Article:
The story almost becomes a glimpse at hope specifically aimed at atheists because it lets James reject the entirety of what he needs before finding those same things anyway on his terms. I only wish it fully embraced this conflict and talked about the parallel paths forward more than simply letting him be a jerk to those on one side and mildly accepting of the other. The difference between the two is so minuscule that you also begin to resent him and what appears to be an intentional desire to be obtuse via temper tantrum. Leonard says doing this saved him? Okay, I’ll try it. Wait I have to talk to a priest? Screw that. I’m going to brood in my corner instead. His willful self-sabotaging proves frustrating.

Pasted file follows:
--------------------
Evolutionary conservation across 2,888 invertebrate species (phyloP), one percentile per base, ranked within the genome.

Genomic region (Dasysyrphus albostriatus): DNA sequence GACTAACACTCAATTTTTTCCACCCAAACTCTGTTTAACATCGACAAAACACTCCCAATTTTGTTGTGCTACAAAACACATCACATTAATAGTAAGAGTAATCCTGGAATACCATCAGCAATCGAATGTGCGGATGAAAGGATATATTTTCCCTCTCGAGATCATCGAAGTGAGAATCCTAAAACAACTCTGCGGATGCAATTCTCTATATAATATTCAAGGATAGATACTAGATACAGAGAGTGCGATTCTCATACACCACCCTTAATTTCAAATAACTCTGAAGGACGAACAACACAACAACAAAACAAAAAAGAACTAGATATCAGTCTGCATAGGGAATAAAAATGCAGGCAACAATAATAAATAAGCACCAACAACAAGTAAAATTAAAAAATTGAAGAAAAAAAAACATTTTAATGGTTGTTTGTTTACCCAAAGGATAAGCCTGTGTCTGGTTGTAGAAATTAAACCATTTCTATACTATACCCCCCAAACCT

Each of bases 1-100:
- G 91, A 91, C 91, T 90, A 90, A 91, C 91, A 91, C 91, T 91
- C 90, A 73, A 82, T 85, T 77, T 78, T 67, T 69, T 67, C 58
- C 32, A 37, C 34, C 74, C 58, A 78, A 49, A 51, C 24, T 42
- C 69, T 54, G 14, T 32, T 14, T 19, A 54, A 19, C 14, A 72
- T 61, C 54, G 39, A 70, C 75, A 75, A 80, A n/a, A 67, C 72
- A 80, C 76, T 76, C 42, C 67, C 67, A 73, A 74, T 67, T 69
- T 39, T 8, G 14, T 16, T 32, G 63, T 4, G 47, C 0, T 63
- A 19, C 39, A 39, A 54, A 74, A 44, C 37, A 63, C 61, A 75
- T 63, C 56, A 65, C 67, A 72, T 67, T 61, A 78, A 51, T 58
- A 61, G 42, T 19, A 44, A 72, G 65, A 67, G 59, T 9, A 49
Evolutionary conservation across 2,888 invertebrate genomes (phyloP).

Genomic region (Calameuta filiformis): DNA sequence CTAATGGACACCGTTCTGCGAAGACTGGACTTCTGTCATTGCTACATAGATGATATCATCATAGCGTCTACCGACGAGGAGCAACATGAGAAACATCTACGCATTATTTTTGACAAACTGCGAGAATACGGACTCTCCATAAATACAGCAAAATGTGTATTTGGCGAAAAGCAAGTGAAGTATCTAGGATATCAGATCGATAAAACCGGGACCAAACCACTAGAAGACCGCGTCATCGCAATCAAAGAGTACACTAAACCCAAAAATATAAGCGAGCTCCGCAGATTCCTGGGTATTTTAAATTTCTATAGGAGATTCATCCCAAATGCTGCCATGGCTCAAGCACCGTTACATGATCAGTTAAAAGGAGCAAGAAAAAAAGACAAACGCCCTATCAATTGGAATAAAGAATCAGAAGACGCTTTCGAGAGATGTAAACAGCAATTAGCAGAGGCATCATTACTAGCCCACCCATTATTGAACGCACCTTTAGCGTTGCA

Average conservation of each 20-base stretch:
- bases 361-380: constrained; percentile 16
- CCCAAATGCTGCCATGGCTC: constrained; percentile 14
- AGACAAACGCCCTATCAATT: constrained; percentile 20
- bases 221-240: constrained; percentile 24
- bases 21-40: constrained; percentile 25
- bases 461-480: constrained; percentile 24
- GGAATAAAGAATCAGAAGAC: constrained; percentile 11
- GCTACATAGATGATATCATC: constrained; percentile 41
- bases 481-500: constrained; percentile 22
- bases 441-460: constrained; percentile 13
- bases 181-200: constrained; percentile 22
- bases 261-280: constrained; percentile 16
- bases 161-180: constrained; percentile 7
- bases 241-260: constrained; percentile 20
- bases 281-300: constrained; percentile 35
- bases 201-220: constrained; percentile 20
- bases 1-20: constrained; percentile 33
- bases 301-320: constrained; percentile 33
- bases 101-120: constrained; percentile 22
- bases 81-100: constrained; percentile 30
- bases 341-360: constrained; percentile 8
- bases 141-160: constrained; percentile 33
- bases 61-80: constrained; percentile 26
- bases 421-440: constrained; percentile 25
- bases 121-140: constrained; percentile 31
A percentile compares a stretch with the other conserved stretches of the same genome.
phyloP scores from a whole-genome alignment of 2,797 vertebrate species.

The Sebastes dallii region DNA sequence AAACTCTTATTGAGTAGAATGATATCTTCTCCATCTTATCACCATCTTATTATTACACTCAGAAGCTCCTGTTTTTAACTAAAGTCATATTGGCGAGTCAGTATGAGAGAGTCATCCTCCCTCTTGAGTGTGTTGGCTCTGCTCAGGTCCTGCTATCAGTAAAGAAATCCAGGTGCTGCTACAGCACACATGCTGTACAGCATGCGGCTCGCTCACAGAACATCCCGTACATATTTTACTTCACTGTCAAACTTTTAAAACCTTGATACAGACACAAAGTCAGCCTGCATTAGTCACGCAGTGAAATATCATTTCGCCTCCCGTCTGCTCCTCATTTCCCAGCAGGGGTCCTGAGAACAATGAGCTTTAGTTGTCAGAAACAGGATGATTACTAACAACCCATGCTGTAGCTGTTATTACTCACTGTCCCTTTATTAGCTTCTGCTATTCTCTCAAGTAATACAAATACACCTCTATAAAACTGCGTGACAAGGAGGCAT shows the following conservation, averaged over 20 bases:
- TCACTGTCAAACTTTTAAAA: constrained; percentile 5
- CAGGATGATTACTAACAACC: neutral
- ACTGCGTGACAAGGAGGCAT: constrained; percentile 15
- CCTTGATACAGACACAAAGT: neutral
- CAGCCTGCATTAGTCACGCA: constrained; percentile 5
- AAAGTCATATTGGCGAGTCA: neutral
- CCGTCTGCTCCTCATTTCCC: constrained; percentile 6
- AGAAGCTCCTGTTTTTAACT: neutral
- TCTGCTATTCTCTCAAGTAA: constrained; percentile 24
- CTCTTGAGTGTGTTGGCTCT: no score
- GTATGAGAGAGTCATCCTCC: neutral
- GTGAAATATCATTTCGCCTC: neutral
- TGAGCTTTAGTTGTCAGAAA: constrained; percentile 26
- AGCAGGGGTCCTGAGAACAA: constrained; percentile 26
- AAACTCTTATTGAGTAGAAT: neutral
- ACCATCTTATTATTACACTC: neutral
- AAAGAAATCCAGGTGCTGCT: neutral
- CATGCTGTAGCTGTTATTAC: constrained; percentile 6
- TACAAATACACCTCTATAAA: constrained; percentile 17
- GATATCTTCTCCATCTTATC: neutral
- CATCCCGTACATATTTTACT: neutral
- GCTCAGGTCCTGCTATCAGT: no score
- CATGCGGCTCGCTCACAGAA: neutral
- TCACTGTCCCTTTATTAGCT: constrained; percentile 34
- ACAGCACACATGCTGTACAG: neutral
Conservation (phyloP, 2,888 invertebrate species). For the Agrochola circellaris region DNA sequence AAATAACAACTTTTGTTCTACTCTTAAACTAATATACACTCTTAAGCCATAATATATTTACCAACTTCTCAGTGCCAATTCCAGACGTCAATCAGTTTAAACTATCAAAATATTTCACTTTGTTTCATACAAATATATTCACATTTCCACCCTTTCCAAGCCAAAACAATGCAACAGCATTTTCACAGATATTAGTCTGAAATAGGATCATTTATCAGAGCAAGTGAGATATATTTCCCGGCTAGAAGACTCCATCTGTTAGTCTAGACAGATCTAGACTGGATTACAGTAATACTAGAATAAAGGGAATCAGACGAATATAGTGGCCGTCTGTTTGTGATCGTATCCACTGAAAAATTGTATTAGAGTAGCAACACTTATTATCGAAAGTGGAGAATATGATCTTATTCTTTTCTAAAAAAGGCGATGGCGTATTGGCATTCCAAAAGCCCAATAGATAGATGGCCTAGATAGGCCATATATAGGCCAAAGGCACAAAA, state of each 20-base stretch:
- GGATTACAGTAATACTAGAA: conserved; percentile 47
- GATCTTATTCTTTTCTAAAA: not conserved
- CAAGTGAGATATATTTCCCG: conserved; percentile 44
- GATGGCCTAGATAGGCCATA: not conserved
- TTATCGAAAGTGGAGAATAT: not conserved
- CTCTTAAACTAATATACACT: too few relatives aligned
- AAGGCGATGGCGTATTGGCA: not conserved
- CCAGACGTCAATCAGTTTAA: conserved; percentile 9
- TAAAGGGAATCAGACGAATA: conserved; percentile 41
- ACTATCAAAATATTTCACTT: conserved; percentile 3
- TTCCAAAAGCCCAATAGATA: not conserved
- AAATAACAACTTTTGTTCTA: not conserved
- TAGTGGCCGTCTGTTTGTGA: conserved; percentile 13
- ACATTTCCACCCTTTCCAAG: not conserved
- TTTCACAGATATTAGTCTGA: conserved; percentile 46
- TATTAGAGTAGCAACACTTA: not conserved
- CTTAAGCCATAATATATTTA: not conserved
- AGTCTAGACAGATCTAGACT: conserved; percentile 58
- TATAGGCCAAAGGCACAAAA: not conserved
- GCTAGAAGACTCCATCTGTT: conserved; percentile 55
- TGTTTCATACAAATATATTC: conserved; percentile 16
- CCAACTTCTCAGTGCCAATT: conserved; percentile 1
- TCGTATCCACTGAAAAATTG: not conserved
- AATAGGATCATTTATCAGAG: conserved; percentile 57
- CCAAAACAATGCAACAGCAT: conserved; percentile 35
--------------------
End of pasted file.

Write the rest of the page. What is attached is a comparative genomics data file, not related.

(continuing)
I don’t fault the Taylor-Johnsons, though. They’re bound to these shortcomings because the text’s drama is born solely from James’ fear while everyone around him distracts from the redundancy of that truth. The direction is very good with some memorable scenes (especially a suicide filmed with emotional and visual sensitivity) and the acting is superb across the board. But that stuff only takes you so far when a lack of narrative intrigue makes it difficult to care. The big stakes lie with the supporting characters yet only one actually finds payoff. And by the end James (and the story) seems to forget them all by having them leave so abruptly. It’s tough to then accept their impact when the work is so intent on saying he succeeded (or failed) alone.
A Million Little Pieces hits limited release and VOD on December 6.